• The Cold War and the Copyright Act

    by  • December 5, 2012 • copyright

    There’s a fascinating bit of cold war history in the Copyright Act – who knew?

    The story is told in Hendricks & Lewis, PLLC v. George Clinton. George Clinton, of Parliament and Funkadelic fame, owes the law firm Hendricks & Lewis a lot of money. The firm obtained two judgments against Clinton and sought appointment of a receiver to take control of four of Clinton’s copyrighted works.

    But it turns out that the Copyright Act limits transfers of copyright by a governmental body except in the case of bankruptcy:

    When an individual author’s ownership of a copyright, or of any of the exclusive rights under a copyright, has not previously been transferred voluntarily by that individual author, no action by any governmental body or other official or organization purporting to seize, expropriate, transfer, or exercise rights of ownership with respect to the copyright, or any of the exclusive rights under a copyright, shall be given effect under this title, except as provided under title 11.

    17 U.S.C. § 201(e). The Hendricks & Lewis court tells us that the provision was added to the Copyright Act in 1973 to keep the Soviet Union from seizing ownership of works produced by dissident authors.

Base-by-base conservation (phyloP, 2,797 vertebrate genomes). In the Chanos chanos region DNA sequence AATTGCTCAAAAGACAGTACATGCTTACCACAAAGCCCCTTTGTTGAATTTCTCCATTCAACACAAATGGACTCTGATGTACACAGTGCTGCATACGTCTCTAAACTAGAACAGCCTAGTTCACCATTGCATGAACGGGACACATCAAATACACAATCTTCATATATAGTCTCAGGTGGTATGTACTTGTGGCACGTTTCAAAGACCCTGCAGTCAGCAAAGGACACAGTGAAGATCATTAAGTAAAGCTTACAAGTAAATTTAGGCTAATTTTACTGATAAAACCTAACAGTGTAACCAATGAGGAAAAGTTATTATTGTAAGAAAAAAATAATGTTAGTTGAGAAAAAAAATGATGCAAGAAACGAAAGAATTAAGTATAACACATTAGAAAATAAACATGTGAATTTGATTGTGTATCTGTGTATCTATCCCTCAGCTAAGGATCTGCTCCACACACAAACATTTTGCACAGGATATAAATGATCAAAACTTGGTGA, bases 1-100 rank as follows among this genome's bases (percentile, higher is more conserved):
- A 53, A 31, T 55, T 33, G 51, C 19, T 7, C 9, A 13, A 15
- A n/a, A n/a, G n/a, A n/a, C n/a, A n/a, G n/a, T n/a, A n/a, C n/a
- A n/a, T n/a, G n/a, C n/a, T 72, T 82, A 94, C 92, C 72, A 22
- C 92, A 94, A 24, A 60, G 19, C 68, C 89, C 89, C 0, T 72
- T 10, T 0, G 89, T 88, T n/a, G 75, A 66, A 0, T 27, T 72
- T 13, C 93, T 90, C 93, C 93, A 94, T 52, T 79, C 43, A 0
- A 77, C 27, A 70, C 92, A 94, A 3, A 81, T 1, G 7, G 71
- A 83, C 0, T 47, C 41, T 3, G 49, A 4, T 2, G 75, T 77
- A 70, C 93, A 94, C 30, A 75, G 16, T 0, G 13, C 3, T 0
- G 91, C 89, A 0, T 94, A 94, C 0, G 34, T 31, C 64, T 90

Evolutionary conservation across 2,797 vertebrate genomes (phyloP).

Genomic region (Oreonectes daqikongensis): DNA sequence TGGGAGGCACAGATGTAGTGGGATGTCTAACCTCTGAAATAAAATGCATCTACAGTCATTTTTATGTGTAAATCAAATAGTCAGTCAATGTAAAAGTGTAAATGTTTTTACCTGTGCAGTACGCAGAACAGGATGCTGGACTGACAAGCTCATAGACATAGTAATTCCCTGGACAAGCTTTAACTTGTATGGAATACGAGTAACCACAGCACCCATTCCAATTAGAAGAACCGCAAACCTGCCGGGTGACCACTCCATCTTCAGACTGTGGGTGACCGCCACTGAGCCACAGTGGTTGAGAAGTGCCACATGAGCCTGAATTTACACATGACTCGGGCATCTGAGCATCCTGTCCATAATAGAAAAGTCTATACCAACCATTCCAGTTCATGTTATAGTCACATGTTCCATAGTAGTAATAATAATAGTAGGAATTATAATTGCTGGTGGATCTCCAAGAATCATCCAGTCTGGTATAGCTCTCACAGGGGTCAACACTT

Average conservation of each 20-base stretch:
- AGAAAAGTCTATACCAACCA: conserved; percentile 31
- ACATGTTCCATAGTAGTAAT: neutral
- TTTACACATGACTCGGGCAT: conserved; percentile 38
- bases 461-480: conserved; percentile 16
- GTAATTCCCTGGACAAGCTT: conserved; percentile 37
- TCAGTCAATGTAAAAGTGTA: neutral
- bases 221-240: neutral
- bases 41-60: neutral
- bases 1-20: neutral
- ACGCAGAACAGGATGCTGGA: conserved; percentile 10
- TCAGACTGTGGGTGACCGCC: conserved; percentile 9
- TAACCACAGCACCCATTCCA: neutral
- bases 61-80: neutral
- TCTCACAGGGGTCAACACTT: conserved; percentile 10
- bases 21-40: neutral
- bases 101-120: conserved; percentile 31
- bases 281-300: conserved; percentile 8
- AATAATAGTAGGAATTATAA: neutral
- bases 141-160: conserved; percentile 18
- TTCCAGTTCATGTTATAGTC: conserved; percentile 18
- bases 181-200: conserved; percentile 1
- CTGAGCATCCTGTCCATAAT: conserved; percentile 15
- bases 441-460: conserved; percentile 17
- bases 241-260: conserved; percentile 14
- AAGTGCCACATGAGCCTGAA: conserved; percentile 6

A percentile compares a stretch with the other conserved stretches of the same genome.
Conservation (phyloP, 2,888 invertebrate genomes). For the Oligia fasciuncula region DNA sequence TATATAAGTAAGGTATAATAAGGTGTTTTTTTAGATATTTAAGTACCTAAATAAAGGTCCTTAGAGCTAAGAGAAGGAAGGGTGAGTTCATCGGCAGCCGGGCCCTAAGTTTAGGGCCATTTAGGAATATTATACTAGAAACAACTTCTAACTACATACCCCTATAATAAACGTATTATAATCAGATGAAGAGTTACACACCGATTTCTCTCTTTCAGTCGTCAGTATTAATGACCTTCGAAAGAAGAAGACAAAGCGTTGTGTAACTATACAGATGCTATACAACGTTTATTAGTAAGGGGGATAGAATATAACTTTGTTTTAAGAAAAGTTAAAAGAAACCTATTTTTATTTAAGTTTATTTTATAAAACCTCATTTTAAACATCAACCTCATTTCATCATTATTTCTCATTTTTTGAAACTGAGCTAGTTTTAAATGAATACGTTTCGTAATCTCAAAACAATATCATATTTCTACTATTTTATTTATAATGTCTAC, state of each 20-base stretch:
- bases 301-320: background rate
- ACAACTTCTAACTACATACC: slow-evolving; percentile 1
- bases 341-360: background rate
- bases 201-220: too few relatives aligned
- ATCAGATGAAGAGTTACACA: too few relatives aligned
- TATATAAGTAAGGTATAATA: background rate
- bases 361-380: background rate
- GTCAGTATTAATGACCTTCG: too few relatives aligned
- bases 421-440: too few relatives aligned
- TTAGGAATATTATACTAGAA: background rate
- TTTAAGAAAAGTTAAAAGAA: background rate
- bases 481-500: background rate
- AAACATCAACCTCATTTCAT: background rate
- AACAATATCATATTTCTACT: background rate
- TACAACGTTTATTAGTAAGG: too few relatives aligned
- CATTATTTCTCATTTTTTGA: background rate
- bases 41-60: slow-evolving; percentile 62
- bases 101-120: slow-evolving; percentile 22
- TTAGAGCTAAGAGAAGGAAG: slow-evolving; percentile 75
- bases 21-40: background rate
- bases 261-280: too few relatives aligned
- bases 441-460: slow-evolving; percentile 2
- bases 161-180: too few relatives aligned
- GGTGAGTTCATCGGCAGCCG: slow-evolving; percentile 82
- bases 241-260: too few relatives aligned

But the language is not limited to acts by foreign governments. In In re Peregrine Entertainment, Inc. the court avoided the problem by construing the language to mean actions initiated by governmental bodies. The Hendricks & Lewis court disagreed with this interpretation, though:

    The language of the statute does not support this conclusion, however. There is no indication that only acts initiated by the government are precluded. The statute bars not only the seizure, expropriation, or exercise of the rights of ownership by any governmental entity, but also the forced transfer of rights by those entities. If the statute were construed to allow the government to transfer copyrights as long as a private party initiates the action, the evil Congress intended to avoid could be accomplished simply by generating a money judgment against the author.

    Nevertheless, Clinton couldn’t satisfy the conditions precedent for the statute to apply: the works were not created by an individual or, alternatively, the copyrights had previously been transferred voluntarily. The four works that were to be put into receivership were created as works made for hire for Warner Bros., thus they were not works of an individual author. (Warner Bros. transferred the copyright back to Clinton in a 1993 settlement.) And even if Clinton had been the individual author, Clinton assigned the copyright to Warner Bros., thus the works had been previously voluntarily transferred.  The court therefore assigned a receiver for the works.

    Hendricks & Lewis, PLLC v. Clinton, No. C12-0841RSL (W.D. Wash. Nov. 27, 2012).

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